With the affidavits placed before the apex court by Generals Kayani and Pasha, it has become amply clear that the military and civilian leadership are not on the same page on the Memo issue. The DG ISI has denied having visited some Arab capitals to pave way for a coup against Zardari. The information is based on a BBM whose author is the same Mansoor Ijaz who claims that Haqqani dictated the memo to him on Zardari’s orders. It is being said that efforts are afoot to turn Haqqani into a Masood Mehmood but that is a far cry from reality. The times are different now and Mr Haqqani is no Masood Mehmood.

Judging by his past record and purely on the basis of his credibility, Mansoor Ijaz’ claims are dubious to say the least. It is for the apex court to decide whether they can withstand legal scrutiny.

The Supreme Court has also to deal with the defence ministry’s written reply in the memo case in which it has stated that it has no operational control over the military or the ISI. As the ultimate interpreter of the constitution, the exalted judges should give a verdict: Who is supreme? The military or the civilian government and the parliament?

Under a democratic dispensation, the answer is (or should be) obvious. But ground realities in Pakistan are different where the military has perennially suffered from a messiah complex bordering on Bonapartism.

As is evident from Memogate, the malaise has become more acute. The memo case has opened a can of worms pitting the military and the civilian dispensation in an eyeball to eyeball confrontation. If not arrested, this will have unpredictable but definitely unfortunate consequences. Perhaps our honourable judges can play an honourable role, a clear break from the past!

The writer is Editor, Pakistan Today



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18 Comments

  1. Kamal said:

    It is Pakistan Army who is ruling the country with an iron fist since 1947. It has looted 70% wealth of poor Pakistani people It gave back three lost wars, propaganda by controlling media and poverty.

  2. Shahid said:

    Great, Nizami Sahib, very realistic and comperhensive analysis of recent happenings.

  3. rafiq said:

    very nice, exhaustive study of the situation ,very well advised.

  4. Najam said:

    Nizami Sahab, time has come that power should be transferred to People of Pakistan from Army. It is Pakistan Army who is ruling the country with an iron fist since 1947. It has looted 70% wealth of poor Pakistani people It gave back three lost wars, propaganda by controlling media and poverty. The Indian Army is under civilian control. That is why India is prospering today.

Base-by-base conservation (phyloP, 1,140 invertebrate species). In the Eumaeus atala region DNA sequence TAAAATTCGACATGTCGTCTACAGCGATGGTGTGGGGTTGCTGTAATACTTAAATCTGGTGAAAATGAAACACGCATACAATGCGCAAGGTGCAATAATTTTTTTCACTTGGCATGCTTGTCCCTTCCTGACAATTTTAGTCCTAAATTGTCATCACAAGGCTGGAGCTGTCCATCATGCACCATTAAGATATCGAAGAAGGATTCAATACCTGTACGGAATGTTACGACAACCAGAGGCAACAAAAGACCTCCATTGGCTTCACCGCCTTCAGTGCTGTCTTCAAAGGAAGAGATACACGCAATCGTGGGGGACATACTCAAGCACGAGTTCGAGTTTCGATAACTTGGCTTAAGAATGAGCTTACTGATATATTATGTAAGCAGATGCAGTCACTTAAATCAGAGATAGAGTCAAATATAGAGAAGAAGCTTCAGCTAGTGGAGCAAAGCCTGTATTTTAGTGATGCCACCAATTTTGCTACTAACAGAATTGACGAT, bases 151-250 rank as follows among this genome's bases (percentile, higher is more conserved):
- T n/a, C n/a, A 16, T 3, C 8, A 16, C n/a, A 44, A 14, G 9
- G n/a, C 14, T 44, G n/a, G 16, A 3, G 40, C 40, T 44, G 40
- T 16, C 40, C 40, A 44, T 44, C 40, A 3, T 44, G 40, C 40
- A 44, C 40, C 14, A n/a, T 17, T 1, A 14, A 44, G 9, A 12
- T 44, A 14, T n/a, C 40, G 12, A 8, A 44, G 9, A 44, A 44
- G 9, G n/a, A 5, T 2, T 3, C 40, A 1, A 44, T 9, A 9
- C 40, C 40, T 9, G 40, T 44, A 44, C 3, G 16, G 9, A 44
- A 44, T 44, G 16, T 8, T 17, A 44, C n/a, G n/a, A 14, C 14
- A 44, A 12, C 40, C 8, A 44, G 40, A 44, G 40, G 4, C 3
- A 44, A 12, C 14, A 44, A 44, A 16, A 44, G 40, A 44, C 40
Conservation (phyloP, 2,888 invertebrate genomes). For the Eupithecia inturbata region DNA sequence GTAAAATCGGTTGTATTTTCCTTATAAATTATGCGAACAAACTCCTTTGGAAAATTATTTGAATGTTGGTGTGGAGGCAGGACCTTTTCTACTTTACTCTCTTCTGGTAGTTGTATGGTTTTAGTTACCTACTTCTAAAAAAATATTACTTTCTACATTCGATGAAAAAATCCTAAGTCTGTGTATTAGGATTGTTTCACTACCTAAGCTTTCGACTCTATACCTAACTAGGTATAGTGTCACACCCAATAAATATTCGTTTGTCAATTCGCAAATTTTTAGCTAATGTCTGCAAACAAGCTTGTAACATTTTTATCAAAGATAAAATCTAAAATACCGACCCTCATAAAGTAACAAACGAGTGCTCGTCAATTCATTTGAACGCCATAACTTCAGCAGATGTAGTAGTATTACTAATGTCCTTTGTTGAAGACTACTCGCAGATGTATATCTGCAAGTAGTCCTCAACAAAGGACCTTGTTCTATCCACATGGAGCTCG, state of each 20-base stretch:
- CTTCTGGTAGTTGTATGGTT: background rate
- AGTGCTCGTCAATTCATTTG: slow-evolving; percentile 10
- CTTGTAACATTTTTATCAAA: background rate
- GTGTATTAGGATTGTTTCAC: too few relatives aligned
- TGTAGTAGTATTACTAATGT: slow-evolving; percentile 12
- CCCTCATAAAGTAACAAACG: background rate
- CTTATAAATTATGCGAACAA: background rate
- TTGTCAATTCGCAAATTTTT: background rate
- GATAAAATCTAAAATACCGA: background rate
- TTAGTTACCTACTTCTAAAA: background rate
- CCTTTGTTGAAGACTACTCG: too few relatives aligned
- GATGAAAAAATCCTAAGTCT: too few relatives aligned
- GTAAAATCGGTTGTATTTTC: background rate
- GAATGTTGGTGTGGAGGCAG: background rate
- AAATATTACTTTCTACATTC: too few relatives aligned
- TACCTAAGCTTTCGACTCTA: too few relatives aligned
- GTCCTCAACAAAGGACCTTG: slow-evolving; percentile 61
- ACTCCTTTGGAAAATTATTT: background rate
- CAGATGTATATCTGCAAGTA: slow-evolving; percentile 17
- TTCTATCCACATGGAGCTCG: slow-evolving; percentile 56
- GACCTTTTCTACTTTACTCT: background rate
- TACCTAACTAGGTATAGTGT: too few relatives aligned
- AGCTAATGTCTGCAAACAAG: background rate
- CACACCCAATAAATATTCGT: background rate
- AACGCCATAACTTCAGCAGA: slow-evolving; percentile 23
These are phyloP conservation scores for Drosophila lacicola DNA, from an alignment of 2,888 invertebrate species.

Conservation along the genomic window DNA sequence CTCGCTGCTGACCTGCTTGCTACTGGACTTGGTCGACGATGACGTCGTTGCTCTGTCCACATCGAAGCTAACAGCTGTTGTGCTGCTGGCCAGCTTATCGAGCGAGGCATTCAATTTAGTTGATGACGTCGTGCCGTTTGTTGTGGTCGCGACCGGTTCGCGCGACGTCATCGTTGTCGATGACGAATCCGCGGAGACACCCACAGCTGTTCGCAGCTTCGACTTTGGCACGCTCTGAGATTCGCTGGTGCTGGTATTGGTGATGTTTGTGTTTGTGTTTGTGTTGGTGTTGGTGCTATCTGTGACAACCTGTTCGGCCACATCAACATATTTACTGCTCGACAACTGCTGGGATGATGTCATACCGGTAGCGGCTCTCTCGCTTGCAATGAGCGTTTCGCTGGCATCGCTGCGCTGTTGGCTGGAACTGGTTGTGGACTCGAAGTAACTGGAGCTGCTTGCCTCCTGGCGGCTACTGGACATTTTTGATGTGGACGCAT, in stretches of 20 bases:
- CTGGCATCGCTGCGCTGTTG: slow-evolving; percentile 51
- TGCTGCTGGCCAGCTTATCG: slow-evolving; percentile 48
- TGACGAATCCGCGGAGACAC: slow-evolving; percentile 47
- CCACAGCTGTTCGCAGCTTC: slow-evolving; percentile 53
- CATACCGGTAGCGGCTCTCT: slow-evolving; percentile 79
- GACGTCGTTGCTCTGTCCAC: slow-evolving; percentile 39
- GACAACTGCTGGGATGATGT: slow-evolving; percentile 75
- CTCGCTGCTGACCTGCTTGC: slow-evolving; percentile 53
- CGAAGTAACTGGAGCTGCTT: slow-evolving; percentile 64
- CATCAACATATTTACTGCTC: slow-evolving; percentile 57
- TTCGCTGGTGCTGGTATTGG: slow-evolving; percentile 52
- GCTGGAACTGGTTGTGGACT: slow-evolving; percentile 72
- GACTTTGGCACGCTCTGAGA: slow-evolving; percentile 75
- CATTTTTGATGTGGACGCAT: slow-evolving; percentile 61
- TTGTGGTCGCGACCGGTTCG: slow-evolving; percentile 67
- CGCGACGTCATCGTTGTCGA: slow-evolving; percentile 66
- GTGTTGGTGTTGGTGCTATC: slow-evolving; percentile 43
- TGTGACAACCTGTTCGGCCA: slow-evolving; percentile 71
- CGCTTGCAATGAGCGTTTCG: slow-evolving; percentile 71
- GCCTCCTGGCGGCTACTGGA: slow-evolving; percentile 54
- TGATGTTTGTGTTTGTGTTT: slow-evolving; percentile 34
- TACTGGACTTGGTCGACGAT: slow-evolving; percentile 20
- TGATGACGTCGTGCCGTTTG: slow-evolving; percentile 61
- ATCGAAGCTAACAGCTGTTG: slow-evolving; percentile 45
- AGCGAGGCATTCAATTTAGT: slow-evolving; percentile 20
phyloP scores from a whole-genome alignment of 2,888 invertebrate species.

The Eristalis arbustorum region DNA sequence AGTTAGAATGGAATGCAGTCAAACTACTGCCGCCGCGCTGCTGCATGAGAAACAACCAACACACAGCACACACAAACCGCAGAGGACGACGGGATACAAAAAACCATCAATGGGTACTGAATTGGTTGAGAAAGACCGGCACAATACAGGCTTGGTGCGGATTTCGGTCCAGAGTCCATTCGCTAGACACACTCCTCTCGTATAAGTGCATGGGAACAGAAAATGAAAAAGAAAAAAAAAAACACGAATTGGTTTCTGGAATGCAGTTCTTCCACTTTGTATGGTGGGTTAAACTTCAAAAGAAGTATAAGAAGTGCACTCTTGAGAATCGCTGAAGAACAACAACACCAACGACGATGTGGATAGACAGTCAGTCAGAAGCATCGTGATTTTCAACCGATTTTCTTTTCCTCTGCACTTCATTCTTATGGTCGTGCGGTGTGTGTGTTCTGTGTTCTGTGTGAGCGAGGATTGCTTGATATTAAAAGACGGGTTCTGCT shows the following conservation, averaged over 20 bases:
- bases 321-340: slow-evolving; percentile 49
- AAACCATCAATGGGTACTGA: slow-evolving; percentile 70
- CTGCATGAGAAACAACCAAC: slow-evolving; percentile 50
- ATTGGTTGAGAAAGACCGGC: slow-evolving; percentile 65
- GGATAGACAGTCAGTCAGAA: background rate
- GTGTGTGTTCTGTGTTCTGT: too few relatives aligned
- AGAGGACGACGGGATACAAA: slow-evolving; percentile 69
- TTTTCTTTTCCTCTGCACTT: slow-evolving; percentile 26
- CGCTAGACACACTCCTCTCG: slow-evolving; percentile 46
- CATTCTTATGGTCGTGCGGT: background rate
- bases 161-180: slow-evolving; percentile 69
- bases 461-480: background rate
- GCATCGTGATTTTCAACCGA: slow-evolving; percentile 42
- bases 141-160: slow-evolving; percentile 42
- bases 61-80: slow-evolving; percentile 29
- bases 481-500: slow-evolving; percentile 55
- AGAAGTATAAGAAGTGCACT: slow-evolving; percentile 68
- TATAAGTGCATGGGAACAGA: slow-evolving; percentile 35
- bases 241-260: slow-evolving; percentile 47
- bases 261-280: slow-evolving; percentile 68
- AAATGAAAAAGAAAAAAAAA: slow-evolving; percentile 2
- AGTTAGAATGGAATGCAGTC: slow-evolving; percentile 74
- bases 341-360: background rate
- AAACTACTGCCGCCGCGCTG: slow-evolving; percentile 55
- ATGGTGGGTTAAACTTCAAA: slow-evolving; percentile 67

Let us correct historical records. Thanks to internet! Now we can talk.

    1.The assassination of two best elected PMs by Pakistan Army:
    Liaquat Ali Khan was killed in a failed military coup staged by then Generals. Bhutto was killed by a sham court trial controlled by General Zia.

    2.Breaking of Pakistan into two pieces (1971) by Army:
    Pakistan Army was ruling the country for 13 years. How anyone else can be blamed? Mujeeb who spoke about provincial autonomy only up to March 1971, declared complete separation after Pakistan Army officially used rape of Bengali women as an instrument of war. Visit Dhaka Libration Museum if you have doubts.

    3.Start of 1965 War by Army:
    Ayub Khan was ruling the country with an iron fist. No matter who were his advisors, Ayub Khan is responsible for starting the 1965 war and death of over 20 thousand innocent soldiers. We cannot celebrate 6th Sept as Defense Day. It should be remembered as an Offense Day.

    4.How we don’t know about this black face of Pakistan Army in 64 years?
    Because Media is controlled 100% by Army’s ISPR department So we can read about the girlfriend of an elected President. But people will never read/hear about the girlfriend of a Core Commander or Chief of Army Staff. We often read/hear that a Politician, Police officer, Customs officer is corrupt. Have we ever read/heard that an Army Officer is corrupt? It shows how media is controlled by Army. It is the real boss in Pakistan.

    Enough is enough. Power should be handed over to People of Pakistan now.

  5. Amjad Cheema said:

    Unfortunately these judges have not learned from history & bent on to play eatablishment role.

  6. tariq khan said:

    Arif Nizami Sahib: You are deep into the rug of the thugs. Please be courageous and expose the real truth, well mknown to you. Thanks for this analysis a little close to the dirty situation in Pakistan.